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Suppose that the attacker knows the SHA256 values of integers $n, n+1, n+2 ... n+k$.

$n$ is sufficiently big, so we do not expect to be able to brute force $n$ just by $\operatorname{SHA256}(n)$ itself. $k$ is very small compared to $n$.

Is there risk that he can calculate $n$ in reasonable time?

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  • $\begingroup$ @MaartenBodewes They are just .. numbers (like unsigned int). The attacker knows only the hash values, and he has to guess the value of n. $\endgroup$
    – sqd
    Mar 21, 2016 at 14:19
  • $\begingroup$ How big are $n$ and $k$? $\endgroup$ Mar 21, 2016 at 14:21
  • $\begingroup$ @CodesInChaos details updated $\endgroup$
    – sqd
    Mar 21, 2016 at 14:29

3 Answers 3

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If we assume that the range of possible values of $n/k$ is sufficiently large that it is infeasible for the attacker to scan through $\operatorname{SHA256}(ik)$ values (and look for a match in one of the hashes), then it would appear to be secure. There is no known weakness in SHA256 about hashing related messages.

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    $\begingroup$ Length extension attacks are a "known weakness in SHA256 about hashing related messages." ​ (However, I don't see any way of using them here.) ​ ​ ​ ​ $\endgroup$
    – user991
    Mar 22, 2016 at 0:20
  • $\begingroup$ @RickyDemer: Yes, you are correct (and I don't see a way of using them either) $\endgroup$
    – poncho
    Mar 22, 2016 at 0:46
  • $\begingroup$ Where "sufficiently large" is something of the order $n/k > 2^{80}$. Higher if you care about state level attackers. $\endgroup$ Mar 22, 2016 at 9:24
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    $\begingroup$ Although I agree with this answer, I can't think of a good reason for not salting the input numbers. $\endgroup$
    – r3mainer
    Mar 22, 2016 at 11:05
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    $\begingroup$ Perhaps it should be noted more strongly that what's stated in the question is not enough to insure that the range of possible values of $n/k$ is sufficiently large. For example, we could have $n=2^{88}$ [so that we do not expect anyone but a massively funded adversary to be able to brute force $n$ just by SHA256(n) ], and $m=2^{32}$ [making the attack outlined in the answer feasible with an expected $2^{55}$ hashes and as many memory fetches and like 25 GB memory, which is clearly feasible]. $\endgroup$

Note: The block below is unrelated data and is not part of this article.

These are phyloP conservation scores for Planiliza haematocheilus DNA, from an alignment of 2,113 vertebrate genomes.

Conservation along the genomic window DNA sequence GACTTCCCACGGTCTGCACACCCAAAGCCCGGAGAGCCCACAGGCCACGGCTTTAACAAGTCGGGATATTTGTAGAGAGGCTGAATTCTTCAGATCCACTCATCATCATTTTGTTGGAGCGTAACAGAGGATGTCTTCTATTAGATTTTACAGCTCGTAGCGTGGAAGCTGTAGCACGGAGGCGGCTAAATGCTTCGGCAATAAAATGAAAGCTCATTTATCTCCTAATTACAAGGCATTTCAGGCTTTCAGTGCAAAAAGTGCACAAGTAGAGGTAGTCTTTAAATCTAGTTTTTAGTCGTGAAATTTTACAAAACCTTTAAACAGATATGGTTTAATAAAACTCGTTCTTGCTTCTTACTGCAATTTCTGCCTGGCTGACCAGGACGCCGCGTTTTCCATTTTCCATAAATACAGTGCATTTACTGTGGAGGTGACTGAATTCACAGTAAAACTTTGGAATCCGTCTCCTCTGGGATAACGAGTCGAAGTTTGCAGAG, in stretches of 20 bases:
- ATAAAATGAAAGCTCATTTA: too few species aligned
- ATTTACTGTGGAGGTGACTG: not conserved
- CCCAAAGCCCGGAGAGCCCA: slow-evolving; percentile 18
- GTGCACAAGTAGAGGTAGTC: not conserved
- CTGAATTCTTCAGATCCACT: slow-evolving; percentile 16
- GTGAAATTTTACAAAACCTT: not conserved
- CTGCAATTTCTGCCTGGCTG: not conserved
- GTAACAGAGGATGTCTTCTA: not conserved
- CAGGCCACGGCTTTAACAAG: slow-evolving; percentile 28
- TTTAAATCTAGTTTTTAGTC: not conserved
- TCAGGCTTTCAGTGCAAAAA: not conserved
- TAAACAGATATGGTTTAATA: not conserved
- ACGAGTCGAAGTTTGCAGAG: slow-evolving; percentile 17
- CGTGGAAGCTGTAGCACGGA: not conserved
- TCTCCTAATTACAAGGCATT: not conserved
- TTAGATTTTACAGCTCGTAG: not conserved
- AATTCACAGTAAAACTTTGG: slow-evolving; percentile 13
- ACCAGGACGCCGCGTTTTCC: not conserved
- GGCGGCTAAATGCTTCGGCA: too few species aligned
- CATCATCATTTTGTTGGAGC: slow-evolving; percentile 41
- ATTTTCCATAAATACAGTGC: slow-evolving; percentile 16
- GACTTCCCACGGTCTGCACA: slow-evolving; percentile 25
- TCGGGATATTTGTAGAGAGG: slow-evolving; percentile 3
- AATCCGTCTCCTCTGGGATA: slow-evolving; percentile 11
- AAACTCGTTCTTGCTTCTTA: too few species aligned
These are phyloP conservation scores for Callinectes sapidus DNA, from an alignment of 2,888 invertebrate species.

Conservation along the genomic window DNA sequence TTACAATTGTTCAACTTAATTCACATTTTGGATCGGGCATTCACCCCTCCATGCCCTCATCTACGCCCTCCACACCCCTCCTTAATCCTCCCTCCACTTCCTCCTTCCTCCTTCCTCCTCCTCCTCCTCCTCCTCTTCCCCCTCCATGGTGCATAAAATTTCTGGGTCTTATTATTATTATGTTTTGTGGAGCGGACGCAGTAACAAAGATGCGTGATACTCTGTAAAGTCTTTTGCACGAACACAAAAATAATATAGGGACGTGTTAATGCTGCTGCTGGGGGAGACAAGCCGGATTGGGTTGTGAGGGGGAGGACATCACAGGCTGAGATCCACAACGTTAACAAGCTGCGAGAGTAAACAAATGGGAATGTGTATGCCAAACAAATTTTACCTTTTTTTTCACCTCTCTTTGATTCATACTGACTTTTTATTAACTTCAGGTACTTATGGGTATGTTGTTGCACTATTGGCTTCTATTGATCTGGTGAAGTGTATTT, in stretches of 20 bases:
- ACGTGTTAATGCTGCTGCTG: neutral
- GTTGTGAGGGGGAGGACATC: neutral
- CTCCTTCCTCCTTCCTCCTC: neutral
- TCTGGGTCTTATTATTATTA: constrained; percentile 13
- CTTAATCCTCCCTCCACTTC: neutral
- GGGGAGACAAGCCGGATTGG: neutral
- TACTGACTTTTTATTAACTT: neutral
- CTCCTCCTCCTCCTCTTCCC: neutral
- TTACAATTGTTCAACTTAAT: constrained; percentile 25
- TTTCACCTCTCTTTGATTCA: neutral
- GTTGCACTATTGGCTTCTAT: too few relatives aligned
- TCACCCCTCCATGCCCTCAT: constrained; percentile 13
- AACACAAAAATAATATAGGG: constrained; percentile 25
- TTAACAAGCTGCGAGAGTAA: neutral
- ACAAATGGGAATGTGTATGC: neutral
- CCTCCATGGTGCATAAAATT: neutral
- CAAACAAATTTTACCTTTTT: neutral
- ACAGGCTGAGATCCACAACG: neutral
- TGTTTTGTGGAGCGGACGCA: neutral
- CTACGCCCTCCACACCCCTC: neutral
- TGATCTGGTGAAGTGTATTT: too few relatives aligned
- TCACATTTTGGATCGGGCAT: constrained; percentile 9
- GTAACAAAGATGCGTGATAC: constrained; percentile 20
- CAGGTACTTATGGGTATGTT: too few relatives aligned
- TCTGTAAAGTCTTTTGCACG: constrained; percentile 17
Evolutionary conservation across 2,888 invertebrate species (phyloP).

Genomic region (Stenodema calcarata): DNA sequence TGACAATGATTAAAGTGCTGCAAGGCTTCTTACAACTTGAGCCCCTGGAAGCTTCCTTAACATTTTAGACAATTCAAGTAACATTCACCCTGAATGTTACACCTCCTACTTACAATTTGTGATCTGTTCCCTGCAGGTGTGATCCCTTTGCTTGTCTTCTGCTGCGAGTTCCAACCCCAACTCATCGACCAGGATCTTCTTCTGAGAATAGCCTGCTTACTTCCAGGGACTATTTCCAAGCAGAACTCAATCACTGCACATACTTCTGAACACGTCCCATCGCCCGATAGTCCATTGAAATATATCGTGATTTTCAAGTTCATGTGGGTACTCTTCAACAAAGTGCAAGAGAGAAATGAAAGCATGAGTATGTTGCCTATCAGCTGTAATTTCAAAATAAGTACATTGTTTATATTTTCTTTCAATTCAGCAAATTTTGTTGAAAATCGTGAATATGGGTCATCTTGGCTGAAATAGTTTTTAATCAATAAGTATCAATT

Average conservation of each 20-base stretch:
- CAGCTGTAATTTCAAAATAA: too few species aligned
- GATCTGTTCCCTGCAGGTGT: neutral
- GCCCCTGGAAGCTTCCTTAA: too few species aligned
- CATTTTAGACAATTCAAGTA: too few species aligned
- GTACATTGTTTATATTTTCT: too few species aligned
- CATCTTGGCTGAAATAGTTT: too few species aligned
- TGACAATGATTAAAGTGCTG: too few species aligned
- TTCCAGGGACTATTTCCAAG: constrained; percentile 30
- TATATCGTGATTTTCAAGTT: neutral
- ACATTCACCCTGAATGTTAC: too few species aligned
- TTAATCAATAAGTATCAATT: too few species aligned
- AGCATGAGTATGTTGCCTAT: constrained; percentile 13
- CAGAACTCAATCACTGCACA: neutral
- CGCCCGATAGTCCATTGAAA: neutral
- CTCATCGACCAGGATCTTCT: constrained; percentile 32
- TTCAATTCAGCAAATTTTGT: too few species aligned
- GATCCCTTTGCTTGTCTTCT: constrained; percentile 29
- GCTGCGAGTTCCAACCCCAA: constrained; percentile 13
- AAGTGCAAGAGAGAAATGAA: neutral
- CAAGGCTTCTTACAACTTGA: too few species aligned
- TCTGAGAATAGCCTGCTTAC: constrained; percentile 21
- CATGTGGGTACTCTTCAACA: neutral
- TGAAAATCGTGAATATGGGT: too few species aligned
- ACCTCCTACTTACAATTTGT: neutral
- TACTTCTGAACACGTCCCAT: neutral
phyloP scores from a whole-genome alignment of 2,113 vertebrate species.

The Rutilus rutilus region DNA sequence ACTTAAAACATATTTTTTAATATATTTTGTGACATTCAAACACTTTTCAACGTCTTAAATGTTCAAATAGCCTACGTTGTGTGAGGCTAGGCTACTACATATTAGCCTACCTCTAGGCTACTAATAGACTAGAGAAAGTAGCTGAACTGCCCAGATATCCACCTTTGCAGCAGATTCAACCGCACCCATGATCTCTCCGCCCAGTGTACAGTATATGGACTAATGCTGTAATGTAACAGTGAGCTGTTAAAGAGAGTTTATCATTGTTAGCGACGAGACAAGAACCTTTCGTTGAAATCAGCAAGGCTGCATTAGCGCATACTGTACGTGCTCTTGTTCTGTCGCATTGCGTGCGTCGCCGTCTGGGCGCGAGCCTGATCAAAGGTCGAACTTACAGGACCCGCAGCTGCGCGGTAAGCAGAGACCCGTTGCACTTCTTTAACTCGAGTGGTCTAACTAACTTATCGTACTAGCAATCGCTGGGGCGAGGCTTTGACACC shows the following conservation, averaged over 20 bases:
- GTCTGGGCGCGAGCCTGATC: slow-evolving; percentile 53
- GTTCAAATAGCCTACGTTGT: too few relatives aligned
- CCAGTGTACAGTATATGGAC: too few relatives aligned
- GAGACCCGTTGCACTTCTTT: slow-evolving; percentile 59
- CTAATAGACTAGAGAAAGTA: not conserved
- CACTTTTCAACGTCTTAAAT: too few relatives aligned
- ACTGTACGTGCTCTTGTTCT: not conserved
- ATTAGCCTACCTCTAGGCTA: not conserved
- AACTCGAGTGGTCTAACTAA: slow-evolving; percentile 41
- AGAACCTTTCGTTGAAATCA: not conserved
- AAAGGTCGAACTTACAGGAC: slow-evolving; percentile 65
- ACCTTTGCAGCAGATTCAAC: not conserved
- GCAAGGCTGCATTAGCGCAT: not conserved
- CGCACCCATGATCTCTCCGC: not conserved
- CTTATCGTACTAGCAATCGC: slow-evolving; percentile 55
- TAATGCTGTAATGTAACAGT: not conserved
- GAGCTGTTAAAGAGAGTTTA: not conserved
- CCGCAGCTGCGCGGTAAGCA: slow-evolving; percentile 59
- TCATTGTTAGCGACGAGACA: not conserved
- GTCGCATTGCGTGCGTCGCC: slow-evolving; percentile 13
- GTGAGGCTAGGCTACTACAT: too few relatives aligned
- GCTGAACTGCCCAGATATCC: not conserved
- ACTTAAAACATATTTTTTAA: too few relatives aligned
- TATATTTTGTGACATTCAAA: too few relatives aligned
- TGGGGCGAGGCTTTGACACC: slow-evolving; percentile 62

– fgrieu
    Mar 23, 2016 at 11:54
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In your case, the hash function should be correlated-input secure. Hash functions that meet this notion were considered in literature, e.g., https://eprint.iacr.org/2011/233. One caveat is that correlation under these constructions is defined relative to a specific class of inputs. The paper describes a simple example of a one-way function that is not correlated-input secure. But in practice, $\operatorname{SHA256}$ is used to model a random oracle, which, by definition, is correlated-input secure.

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This could be susceptible to a rainbow table attack, especially if you can collect lots sequential ones.

For example, if I have a rainbow table of hash(0), hash(1000000), hash(2000000).... which would be 1/1,000,000th of the size of the full rainbow table, then I could look up each value coming out of your sequence in my rainbow table. Once I know one, I know all previous and all future numbers. It would take, on average, 500,000 numbers from your sequence that matches.

Similarly, if any number you hashed coincedentally occurred in a rainbow table, then all would be lost (future and past). For example, 555555555 is in crackstation, so if you went past that, you'd be sunk.

I tried running some hashes of random numbers through crackstation - 7 digit random numbers seem to be precalculated, 9 digits not.

If you started at a random 64-bit number (about 19 digits), then you might get away with it, almost all of the time.

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  • $\begingroup$ This would be like choosing a random IV in CTR mode. Then each block is enciphered by incrementing the counter of the previous block, but the first block has a random start value. $\endgroup$
    – user9070
    Mar 24, 2016 at 12:56

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